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  • 27.
    Stäubert, Claudia
    et al.
    Umeå universitet, Teknisk-naturvetenskapliga fakulteten, Institutionen för molekylärbiologi (Teknisk-naturvetenskaplig fakultet). Department of Forest Genetics and Plant Physiology, Swedish Metabolomics Centre, Swedish University of Agricultural Sciences, Umeå; Institute of Biochemistry, Faculty of Medicine, University of Leipzig, Germany.
    Krakowsky, Rosanna
    Institute of Biochemistry, Faculty of Medicine, University of Leipzig, Leipzig, Germany .
    Bhuiyan, Hasanuzzaman
    Doping Laboratory, Department of Clinical Pharmacology, Karolinska University Hospital, Stockholm, Sweden.
    Witek, Barbara
    Umeå universitet, Teknisk-naturvetenskapliga fakulteten, Institutionen för molekylärbiologi (Teknisk-naturvetenskaplig fakultet).
    Lindahl, Anna
    Department of Oncology-Pathology, Science for Life Laboratory, Karolinska Institutet, Stockholm, Sweden.
    Broom, Oliver
    Umeå universitet, Teknisk-naturvetenskapliga fakulteten, Institutionen för molekylärbiologi (Teknisk-naturvetenskaplig fakultet).
    Nordström, Anders
    Umeå universitet, Teknisk-naturvetenskapliga fakulteten, Institutionen för molekylärbiologi (Teknisk-naturvetenskaplig fakultet). Department of Forest Genetics and Plant Physiology, Swedish Metabolomics Centre, Swedish University of Agricultural Sciences, Umeå; Department of Oncology-Pathology, Science for Life Laboratory, Karolinska Institutet.
    Increased lanosterol turnover: a metabolic burden for daunorubicin-resistant leukemia cells2016Ingår i: Medical Oncology, ISSN 1357-0560, E-ISSN 1559-131X, Vol. 33, nr 1, artikel-id 6Artikel i tidskrift (Refereegranskat)
    Abstract [en]

    The cholesterol metabolism is essential for cancer cell proliferation. We found the expression of genes involved in the cholesterol biosynthesis pathway up-regulated in the daunorubicin-resistant leukemia cell line CEM/R2, which is a daughter cell line to the leukemia cell line CCRF-CEM (CEM). Cellular (H2O)-H-2 labelling, mass spectrometry, and isotopomer analysis revealed an increase in lanosterol synthesis which was not accompanied by an increase in cholesterol flux or pool size in CEM/R2 cells. Exogenous addition of lanosterol had a negative effect on CEM/R2 and a positive effect on sensitive CEM cell viability. Treatment of CEM and CEM/R2 cells with cholesterol biosynthesis inhibitors acting on the enzymes squalene epoxidase and lanosterol synthase, both also involved in the 24,25-epoxycholesterol shunt pathway, revealed a connection of this pathway to lanosterol turnover. Our data highlight that an increased lanosterol flux poses a metabolic weakness of resistant cells that potentially could be therapeutically exploited.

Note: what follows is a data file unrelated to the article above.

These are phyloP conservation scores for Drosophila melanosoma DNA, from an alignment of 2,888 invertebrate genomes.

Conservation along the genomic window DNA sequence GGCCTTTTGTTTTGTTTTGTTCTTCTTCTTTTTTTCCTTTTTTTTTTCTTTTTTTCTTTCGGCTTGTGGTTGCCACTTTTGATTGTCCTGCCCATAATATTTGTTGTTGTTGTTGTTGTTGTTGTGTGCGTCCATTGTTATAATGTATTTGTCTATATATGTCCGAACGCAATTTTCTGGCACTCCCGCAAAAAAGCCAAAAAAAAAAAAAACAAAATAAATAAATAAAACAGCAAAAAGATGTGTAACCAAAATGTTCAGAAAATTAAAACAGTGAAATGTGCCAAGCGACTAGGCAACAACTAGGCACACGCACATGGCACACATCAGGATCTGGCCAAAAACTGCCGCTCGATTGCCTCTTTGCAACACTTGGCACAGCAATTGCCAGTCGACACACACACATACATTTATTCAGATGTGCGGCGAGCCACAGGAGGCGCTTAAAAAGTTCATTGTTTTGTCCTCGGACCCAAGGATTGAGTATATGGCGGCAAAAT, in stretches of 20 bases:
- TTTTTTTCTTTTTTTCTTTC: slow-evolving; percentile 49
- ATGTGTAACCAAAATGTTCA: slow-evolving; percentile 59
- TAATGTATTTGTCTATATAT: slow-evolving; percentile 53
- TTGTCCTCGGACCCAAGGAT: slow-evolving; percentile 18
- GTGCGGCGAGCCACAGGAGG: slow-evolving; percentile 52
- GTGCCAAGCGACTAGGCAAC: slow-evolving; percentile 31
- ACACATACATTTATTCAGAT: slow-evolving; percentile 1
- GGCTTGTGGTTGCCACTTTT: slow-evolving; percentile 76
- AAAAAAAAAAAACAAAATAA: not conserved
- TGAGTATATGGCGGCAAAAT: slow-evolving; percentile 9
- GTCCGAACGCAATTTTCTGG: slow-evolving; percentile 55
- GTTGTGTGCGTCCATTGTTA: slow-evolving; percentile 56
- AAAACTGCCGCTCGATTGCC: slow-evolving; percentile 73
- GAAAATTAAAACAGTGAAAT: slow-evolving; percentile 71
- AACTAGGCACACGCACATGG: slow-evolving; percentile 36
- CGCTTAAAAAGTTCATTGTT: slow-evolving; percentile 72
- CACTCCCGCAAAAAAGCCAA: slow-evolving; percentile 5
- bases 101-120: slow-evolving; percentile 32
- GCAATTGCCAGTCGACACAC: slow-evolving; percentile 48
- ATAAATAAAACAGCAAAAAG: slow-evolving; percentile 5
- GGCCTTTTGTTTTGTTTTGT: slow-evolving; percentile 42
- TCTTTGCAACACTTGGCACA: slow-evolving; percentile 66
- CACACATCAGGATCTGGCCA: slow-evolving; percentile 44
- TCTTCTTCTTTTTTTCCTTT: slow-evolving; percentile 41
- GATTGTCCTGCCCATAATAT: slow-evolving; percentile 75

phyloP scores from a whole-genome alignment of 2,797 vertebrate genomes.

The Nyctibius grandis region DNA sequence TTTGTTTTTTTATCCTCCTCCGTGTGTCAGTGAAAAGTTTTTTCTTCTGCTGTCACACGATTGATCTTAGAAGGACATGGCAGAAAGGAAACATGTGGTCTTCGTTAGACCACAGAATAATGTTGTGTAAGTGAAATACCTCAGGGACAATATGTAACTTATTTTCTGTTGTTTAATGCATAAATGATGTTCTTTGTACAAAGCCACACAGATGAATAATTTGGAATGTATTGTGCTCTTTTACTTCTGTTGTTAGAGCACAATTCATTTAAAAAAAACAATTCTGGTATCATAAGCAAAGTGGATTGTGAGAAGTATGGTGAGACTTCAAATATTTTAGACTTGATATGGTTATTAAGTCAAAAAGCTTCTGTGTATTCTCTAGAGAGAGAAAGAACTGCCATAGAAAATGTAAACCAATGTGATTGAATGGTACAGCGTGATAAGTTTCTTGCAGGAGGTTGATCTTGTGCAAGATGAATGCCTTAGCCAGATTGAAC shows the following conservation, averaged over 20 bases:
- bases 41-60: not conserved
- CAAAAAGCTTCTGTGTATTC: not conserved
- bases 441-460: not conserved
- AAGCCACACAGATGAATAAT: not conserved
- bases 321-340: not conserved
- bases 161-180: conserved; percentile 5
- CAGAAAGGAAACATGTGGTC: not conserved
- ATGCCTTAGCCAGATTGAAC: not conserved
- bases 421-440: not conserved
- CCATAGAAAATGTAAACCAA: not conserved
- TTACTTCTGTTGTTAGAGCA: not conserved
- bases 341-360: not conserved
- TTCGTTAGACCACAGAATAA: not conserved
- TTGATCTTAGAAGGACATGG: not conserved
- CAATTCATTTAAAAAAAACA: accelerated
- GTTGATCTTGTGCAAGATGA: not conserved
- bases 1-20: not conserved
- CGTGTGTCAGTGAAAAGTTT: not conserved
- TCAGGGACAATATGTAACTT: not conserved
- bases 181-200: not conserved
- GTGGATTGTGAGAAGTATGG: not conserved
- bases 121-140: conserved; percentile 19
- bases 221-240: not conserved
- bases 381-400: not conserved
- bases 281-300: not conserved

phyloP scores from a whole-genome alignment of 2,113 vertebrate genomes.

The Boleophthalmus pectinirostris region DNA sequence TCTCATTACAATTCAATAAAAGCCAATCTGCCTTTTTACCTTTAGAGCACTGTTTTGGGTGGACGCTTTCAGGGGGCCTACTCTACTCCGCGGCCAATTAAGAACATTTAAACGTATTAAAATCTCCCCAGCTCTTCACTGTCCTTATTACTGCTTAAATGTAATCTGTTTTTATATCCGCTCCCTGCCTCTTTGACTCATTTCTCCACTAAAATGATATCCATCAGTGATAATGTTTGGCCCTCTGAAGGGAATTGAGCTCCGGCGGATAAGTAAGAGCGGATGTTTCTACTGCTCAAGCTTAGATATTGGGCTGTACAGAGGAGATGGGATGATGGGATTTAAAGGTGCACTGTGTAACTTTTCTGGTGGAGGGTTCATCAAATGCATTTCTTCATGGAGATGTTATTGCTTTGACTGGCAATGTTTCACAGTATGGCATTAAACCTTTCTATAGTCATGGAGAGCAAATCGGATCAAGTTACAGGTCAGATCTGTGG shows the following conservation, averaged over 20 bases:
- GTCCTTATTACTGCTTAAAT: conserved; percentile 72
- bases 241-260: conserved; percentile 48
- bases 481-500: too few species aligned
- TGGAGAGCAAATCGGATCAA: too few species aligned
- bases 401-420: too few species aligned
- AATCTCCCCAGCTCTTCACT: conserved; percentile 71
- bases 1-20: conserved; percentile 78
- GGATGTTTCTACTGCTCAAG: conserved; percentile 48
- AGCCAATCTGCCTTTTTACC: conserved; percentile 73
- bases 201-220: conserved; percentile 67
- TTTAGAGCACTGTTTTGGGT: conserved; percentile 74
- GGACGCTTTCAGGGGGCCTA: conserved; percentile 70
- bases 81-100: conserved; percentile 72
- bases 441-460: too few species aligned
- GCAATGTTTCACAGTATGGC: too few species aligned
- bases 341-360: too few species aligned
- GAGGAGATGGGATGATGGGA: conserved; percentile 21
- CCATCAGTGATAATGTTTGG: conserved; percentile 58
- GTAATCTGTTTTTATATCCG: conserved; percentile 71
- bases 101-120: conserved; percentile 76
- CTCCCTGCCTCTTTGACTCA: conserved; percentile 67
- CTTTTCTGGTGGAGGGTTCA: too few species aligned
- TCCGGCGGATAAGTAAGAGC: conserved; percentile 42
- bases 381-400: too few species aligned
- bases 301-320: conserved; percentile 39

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  • 28. Tarkowski, Petr
    et al.
    Floková, Kristýna
    Václavíková, Kateřina
    Jaworek, Pavel
    Raus, Martin
    Nordström, Anders
    Department for Oncology–Pathology, Karolinska Biomics Center, Karolinska Institutet, Stockholm, Sweden .
    Novák, Ondřej
    Doležal, Karel
    Sebela, Marek
    Frébortová, Jitka
    An improved in vivo deuterium labeling method for measuring the biosynthetic rate of cytokinins.2010Ingår i: Molecules (Basel, Switzerland), ISSN 1420-3049, Vol. 15, nr 12, s. 9214-29Artikel i tidskrift (Refereegranskat)
    Abstract [en]